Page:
Therefore, access must be frequently made to the data areas arranged intermittently in the waveform generating buffer, thereby increasing the chance of cache miss, and seriously lowering processing efficiency.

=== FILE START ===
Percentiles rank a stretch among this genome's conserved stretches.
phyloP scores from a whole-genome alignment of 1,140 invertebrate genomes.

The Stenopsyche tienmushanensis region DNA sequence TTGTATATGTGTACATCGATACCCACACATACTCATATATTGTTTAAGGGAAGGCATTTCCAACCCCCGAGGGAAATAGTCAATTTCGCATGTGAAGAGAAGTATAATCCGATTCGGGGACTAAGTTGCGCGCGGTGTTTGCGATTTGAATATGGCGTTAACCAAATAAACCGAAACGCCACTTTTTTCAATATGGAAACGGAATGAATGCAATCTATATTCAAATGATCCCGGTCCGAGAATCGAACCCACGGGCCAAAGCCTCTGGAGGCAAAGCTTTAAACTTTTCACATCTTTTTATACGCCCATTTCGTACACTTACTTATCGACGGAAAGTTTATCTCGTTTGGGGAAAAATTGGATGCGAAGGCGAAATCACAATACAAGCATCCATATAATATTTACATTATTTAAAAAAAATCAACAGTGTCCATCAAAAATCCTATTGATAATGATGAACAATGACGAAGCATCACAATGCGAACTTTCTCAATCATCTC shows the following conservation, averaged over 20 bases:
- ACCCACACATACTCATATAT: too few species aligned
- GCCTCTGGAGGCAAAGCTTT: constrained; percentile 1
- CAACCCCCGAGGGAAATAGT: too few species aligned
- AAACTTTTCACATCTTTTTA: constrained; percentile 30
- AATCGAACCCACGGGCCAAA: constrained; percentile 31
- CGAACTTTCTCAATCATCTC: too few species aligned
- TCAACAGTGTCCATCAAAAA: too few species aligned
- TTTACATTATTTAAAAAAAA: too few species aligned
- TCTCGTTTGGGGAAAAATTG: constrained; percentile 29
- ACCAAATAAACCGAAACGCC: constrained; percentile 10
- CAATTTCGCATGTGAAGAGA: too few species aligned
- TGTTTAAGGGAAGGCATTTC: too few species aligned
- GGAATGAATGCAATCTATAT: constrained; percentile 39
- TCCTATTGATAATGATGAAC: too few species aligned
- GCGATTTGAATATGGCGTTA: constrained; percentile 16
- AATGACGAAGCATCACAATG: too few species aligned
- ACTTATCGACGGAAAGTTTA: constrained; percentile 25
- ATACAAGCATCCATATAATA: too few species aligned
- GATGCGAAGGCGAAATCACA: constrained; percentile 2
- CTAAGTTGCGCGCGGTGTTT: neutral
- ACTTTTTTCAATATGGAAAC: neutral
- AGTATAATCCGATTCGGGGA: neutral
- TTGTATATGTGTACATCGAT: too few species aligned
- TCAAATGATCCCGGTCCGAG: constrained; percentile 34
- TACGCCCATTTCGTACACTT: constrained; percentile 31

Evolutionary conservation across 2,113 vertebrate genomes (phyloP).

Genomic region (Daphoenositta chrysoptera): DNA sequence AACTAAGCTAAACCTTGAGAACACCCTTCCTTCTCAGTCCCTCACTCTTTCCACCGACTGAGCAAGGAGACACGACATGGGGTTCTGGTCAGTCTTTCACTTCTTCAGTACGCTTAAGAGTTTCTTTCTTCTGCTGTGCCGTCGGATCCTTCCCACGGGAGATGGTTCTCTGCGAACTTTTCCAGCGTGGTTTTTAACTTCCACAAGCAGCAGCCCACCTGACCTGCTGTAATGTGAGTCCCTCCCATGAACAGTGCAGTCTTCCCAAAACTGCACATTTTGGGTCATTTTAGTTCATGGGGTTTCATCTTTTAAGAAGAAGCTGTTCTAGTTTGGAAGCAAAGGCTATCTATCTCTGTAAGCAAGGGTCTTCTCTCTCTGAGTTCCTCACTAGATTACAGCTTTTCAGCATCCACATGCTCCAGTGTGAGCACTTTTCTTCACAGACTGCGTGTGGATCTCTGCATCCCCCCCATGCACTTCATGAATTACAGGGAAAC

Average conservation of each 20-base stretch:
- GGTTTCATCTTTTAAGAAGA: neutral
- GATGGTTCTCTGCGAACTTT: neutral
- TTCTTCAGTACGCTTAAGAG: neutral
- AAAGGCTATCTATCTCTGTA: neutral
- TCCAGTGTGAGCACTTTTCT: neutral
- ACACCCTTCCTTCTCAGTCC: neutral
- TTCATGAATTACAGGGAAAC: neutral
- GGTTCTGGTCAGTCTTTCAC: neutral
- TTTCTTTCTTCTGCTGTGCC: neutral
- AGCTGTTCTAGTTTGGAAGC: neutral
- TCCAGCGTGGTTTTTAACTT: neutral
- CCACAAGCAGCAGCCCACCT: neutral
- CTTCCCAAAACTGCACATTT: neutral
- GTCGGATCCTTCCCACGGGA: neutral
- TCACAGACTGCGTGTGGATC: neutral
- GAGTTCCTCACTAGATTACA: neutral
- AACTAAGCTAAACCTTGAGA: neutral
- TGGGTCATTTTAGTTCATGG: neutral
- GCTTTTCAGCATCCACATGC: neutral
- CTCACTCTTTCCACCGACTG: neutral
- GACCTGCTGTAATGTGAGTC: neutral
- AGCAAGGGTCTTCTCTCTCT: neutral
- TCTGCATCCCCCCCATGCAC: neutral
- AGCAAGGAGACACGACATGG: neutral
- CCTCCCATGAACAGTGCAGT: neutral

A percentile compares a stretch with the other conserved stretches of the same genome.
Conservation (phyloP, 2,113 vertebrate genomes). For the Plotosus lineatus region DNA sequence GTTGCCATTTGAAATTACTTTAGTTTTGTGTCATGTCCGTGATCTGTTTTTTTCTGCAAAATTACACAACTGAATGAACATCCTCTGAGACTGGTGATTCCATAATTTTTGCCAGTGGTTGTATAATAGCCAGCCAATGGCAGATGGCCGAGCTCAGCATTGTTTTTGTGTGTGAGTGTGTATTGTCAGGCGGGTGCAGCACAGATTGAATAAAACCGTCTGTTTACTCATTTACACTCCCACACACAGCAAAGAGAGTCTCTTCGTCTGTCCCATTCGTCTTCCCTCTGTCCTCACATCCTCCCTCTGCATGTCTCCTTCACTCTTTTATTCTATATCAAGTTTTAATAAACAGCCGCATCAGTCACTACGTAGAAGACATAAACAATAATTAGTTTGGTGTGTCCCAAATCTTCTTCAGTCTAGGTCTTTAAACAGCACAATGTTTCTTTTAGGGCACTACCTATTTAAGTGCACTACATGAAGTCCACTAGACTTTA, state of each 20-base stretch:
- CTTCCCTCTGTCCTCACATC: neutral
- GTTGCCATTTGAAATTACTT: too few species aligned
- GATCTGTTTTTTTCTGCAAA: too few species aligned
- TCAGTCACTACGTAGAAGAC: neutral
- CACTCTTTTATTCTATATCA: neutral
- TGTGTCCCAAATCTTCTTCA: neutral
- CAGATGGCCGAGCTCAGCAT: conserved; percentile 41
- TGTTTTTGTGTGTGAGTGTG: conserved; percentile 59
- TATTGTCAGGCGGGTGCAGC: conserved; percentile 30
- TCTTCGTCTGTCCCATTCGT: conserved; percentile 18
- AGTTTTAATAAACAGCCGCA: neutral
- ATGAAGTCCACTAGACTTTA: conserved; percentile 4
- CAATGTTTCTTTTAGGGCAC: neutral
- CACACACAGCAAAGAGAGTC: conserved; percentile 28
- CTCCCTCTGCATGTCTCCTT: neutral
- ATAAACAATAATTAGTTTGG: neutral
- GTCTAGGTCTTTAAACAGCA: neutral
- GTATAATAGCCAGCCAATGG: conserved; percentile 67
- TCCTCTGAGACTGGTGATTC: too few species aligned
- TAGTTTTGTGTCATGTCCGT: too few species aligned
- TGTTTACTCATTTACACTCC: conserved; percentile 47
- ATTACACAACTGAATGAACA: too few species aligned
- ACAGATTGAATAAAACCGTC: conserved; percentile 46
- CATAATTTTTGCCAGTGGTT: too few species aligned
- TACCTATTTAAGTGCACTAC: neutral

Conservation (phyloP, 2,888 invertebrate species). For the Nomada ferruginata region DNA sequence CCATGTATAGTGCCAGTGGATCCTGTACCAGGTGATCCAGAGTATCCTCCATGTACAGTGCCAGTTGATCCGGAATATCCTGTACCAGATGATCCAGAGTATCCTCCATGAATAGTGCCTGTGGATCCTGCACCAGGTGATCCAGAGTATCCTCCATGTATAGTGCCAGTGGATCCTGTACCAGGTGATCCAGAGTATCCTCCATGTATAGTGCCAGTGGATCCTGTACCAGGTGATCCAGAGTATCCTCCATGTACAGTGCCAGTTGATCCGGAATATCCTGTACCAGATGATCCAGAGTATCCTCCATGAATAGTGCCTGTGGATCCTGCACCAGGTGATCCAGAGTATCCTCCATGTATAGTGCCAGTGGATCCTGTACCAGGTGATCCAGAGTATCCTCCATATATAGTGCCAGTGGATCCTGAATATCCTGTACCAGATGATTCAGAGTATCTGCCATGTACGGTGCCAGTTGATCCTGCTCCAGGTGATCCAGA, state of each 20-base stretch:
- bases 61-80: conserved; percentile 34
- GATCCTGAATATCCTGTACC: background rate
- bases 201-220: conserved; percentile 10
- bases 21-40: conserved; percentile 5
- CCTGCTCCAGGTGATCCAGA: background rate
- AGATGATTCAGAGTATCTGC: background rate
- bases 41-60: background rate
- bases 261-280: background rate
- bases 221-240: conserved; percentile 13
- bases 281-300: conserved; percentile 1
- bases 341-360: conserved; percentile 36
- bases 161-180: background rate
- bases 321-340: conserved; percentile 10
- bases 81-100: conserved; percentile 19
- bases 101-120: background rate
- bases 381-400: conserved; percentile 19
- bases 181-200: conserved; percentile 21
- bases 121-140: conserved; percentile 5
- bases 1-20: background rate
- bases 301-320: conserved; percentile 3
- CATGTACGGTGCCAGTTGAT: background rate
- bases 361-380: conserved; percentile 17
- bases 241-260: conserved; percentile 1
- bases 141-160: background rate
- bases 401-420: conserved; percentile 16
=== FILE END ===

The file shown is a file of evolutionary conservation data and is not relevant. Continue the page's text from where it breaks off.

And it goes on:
A conventional music apparatus is generally composed of a MIDI (Musical Instrument Digital Interface), a performance message section in which performance information is inputted from a keyboard or a sequencer, a sound source for generating music tone waveforms, and a central processing unit (CPU) for controlling the sound source according to the inputted performance information. The CPU executes sound source driver processing such as channel assignment and parameter conversion according to the inputted performance information. In addition, the CPU supplies a converted parameter and a sounding start command (note-on command) to an assigned channel in the sound source. The sound source generates music tone waveforms based on the supplied parameters. For the sound source, hardware such as an electronic circuit is used. The above-mentioned conventional setup inevitably makes the music tone generator dedicated to the music tone generation. Consequently, the generation of music tones requires to prepare a dedicated music tone generator. In generating music tones by a general-purpose processor such as a personal computer, a dedicated sound source is attached externally. Alternatively, an extended board having several IC chips such as a music tone generating chip for generating music tone waveforms, a waveform ROM for storing waveform data, and a coder/decoder (CODEC) composed of an A/D converter, a D/A converter, a FIFO buffer, and an interface circuit is connected to the personal computer for music tone generation.